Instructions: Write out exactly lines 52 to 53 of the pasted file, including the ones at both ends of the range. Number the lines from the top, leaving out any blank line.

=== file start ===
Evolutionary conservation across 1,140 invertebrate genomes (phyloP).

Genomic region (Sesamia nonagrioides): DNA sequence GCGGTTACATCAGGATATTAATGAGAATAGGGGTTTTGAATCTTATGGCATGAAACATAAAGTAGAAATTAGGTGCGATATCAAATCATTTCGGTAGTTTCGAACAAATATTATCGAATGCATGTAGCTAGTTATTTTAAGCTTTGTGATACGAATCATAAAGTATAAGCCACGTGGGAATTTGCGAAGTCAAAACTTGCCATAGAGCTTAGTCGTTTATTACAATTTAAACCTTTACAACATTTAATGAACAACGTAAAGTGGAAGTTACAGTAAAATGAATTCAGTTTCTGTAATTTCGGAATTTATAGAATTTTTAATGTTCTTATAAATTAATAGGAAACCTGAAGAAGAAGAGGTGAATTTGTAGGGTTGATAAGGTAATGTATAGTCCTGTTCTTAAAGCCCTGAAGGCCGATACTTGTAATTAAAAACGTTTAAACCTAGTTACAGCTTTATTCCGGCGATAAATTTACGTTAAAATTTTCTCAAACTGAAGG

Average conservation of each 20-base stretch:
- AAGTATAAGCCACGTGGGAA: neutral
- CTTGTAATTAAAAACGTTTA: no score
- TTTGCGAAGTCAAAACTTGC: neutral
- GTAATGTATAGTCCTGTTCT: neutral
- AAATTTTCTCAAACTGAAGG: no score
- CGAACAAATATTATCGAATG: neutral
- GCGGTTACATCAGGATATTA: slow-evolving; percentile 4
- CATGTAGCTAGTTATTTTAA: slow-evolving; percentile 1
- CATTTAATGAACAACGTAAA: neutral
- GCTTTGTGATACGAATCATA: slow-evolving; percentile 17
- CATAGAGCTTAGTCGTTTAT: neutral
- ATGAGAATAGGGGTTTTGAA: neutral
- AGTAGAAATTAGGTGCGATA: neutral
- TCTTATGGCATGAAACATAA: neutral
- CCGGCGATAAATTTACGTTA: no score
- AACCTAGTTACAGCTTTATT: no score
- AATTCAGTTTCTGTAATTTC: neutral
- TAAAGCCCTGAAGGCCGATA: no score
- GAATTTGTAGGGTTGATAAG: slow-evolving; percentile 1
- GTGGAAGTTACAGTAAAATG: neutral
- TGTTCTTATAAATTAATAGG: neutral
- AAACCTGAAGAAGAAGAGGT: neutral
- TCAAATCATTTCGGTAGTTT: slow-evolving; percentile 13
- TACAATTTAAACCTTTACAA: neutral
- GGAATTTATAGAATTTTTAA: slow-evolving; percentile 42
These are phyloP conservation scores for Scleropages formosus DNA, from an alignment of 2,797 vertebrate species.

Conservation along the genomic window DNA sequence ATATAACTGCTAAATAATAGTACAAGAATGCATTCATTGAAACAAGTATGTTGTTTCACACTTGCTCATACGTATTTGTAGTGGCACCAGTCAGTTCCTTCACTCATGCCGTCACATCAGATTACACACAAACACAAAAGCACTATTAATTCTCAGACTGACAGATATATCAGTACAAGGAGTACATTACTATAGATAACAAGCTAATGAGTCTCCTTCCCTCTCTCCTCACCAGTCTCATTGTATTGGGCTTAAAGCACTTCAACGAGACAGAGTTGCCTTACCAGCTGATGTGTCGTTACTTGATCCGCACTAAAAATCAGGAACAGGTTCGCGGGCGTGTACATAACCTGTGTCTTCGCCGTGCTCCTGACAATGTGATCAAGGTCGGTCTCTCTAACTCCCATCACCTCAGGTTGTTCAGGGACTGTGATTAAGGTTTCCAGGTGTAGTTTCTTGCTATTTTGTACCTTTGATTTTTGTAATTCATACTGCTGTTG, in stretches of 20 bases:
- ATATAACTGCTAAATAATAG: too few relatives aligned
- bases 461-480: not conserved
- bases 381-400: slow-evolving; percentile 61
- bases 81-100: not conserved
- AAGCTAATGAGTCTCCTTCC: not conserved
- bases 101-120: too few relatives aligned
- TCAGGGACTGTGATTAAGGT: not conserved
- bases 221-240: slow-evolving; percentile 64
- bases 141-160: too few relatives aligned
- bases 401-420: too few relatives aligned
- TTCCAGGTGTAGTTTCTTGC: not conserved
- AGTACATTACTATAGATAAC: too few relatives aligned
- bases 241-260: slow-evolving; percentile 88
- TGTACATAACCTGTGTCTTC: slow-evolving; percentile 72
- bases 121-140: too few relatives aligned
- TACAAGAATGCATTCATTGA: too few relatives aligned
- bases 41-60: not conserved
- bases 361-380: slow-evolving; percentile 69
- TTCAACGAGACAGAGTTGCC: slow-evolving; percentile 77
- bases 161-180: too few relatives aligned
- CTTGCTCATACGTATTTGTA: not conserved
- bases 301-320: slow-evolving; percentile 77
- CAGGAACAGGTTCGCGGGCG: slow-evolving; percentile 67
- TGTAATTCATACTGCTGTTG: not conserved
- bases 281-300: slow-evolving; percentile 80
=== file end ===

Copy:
- bases 301-320: slow-evolving; percentile 77
- CAGGAACAGGTTCGCGGGCG: slow-evolving; percentile 67